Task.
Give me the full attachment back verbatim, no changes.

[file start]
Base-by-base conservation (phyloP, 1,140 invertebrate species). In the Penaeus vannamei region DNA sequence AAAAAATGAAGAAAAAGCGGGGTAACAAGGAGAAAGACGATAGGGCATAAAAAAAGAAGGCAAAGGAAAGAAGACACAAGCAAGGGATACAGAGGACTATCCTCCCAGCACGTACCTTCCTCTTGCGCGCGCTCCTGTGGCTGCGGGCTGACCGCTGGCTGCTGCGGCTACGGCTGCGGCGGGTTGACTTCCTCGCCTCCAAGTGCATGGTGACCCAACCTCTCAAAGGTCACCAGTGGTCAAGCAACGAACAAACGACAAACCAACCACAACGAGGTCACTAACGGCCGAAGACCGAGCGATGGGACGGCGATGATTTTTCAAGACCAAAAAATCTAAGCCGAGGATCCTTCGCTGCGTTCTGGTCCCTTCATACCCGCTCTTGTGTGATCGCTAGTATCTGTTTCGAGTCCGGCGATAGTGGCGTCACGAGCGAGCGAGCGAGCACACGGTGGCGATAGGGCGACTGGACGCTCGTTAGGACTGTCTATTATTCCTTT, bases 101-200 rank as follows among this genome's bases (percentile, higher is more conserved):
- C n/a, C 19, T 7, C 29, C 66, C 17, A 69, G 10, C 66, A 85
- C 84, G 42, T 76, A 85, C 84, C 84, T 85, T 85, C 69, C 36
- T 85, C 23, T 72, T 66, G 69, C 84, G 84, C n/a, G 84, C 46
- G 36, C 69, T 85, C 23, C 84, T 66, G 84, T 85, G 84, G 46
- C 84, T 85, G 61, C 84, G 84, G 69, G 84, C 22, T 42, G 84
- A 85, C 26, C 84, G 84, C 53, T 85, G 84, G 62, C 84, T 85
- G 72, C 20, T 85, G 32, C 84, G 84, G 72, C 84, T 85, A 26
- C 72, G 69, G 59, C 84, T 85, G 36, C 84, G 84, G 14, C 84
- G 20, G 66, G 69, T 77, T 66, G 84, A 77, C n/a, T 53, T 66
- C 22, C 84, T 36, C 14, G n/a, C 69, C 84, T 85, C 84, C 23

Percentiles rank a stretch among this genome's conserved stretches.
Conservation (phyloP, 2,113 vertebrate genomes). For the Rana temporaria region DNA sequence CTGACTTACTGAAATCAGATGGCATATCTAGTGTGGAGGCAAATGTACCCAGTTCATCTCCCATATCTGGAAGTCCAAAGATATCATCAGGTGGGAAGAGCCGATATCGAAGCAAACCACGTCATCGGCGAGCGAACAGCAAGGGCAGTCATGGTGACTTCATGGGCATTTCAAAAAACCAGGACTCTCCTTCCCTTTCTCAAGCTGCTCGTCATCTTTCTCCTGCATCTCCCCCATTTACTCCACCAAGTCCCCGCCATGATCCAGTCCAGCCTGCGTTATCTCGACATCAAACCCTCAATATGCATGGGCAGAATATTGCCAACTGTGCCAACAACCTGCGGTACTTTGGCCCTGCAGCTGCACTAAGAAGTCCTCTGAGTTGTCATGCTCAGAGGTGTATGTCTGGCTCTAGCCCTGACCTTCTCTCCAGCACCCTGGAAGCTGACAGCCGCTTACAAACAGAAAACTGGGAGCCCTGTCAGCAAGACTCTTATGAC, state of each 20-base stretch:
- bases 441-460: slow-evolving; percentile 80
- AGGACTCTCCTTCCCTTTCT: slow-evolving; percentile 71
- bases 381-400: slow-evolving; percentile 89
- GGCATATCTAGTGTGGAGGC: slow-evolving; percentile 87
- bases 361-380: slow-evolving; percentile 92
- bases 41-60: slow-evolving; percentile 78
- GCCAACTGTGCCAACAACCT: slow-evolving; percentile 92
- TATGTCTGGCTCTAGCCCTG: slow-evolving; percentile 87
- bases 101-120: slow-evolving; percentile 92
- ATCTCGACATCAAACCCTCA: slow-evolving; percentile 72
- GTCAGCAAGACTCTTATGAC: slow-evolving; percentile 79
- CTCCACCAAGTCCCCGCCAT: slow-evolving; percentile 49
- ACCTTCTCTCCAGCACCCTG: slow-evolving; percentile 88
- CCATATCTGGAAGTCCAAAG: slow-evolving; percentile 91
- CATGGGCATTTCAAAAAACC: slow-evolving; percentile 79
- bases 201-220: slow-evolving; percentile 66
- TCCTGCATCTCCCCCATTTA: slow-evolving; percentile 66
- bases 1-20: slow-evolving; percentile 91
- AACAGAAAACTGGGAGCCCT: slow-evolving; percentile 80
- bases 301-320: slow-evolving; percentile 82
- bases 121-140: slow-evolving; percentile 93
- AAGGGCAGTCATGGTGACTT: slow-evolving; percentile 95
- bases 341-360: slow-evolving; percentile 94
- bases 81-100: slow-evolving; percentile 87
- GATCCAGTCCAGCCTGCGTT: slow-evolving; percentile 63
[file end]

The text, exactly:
Base-by-base conservation (phyloP, 1,140 invertebrate species). In the Penaeus vannamei region DNA sequence AAAAAATGAAGAAAAAGCGGGGTAACAAGGAGAAAGACGATAGGGCATAAAAAAAGAAGGCAAAGGAAAGAAGACACAAGCAAGGGATACAGAGGACTATCCTCCCAGCACGTACCTTCCTCTTGCGCGCGCTCCTGTGGCTGCGGGCTGACCGCTGGCTGCTGCGGCTACGGCTGCGGCGGGTTGACTTCCTCGCCTCCAAGTGCATGGTGACCCAACCTCTCAAAGGTCACCAGTGGTCAAGCAACGAACAAACGACAAACCAACCACAACGAGGTCACTAACGGCCGAAGACCGAGCGATGGGACGGCGATGATTTTTCAAGACCAAAAAATCTAAGCCGAGGATCCTTCGCTGCGTTCTGGTCCCTTCATACCCGCTCTTGTGTGATCGCTAGTATCTGTTTCGAGTCCGGCGATAGTGGCGTCACGAGCGAGCGAGCGAGCACACGGTGGCGATAGGGCGACTGGACGCTCGTTAGGACTGTCTATTATTCCTTT, bases 101-200 rank as follows among this genome's bases (percentile, higher is more conserved):
- C n/a, C 19, T 7, C 29, C 66, C 17, A 69, G 10, C 66, A 85
- C 84, G 42, T 76, A 85, C 84, C 84, T 85, T 85, C 69, C 36
- T 85, C 23, T 72, T 66, G 69, C 84, G 84, C n/a, G 84, C 46
- G 36, C 69, T 85, C 23, C 84, T 66, G 84, T 85, G 84, G 46
- C 84, T 85, G 61, C 84, G 84, G 69, G 84, C 22, T 42, G 84
- A 85, C 26, C 84, G 84, C 53, T 85, G 84, G 62, C 84, T 85
- G 72, C 20, T 85, G 32, C 84, G 84, G 72, C 84, T 85, A 26
- C 72, G 69, G 59, C 84, T 85, G 36, C 84, G 84, G 14, C 84
- G 20, G 66, G 69, T 77, T 66, G 84, A 77, C n/a, T 53, T 66
- C 22, C 84, T 36, C 14, G n/a, C 69, C 84, T 85, C 84, C 23

Percentiles rank a stretch among this genome's conserved stretches.
Conservation (phyloP, 2,113 vertebrate genomes). For the Rana temporaria region DNA sequence CTGACTTACTGAAATCAGATGGCATATCTAGTGTGGAGGCAAATGTACCCAGTTCATCTCCCATATCTGGAAGTCCAAAGATATCATCAGGTGGGAAGAGCCGATATCGAAGCAAACCACGTCATCGGCGAGCGAACAGCAAGGGCAGTCATGGTGACTTCATGGGCATTTCAAAAAACCAGGACTCTCCTTCCCTTTCTCAAGCTGCTCGTCATCTTTCTCCTGCATCTCCCCCATTTACTCCACCAAGTCCCCGCCATGATCCAGTCCAGCCTGCGTTATCTCGACATCAAACCCTCAATATGCATGGGCAGAATATTGCCAACTGTGCCAACAACCTGCGGTACTTTGGCCCTGCAGCTGCACTAAGAAGTCCTCTGAGTTGTCATGCTCAGAGGTGTATGTCTGGCTCTAGCCCTGACCTTCTCTCCAGCACCCTGGAAGCTGACAGCCGCTTACAAACAGAAAACTGGGAGCCCTGTCAGCAAGACTCTTATGAC, state of each 20-base stretch:
- bases 441-460: slow-evolving; percentile 80
- AGGACTCTCCTTCCCTTTCT: slow-evolving; percentile 71
- bases 381-400: slow-evolving; percentile 89
- GGCATATCTAGTGTGGAGGC: slow-evolving; percentile 87
- bases 361-380: slow-evolving; percentile 92
- bases 41-60: slow-evolving; percentile 78
- GCCAACTGTGCCAACAACCT: slow-evolving; percentile 92
- TATGTCTGGCTCTAGCCCTG: slow-evolving; percentile 87
- bases 101-120: slow-evolving; percentile 92
- ATCTCGACATCAAACCCTCA: slow-evolving; percentile 72
- GTCAGCAAGACTCTTATGAC: slow-evolving; percentile 79
- CTCCACCAAGTCCCCGCCAT: slow-evolving; percentile 49
- ACCTTCTCTCCAGCACCCTG: slow-evolving; percentile 88
- CCATATCTGGAAGTCCAAAG: slow-evolving; percentile 91
- CATGGGCATTTCAAAAAACC: slow-evolving; percentile 79
- bases 201-220: slow-evolving; percentile 66
- TCCTGCATCTCCCCCATTTA: slow-evolving; percentile 66
- bases 1-20: slow-evolving; percentile 91
- AACAGAAAACTGGGAGCCCT: slow-evolving; percentile 80
- bases 301-320: slow-evolving; percentile 82
- bases 121-140: slow-evolving; percentile 93
- AAGGGCAGTCATGGTGACTT: slow-evolving; percentile 95
- bases 341-360: slow-evolving; percentile 94
- bases 81-100: slow-evolving; percentile 87
- GATCCAGTCCAGCCTGCGTT: slow-evolving; percentile 63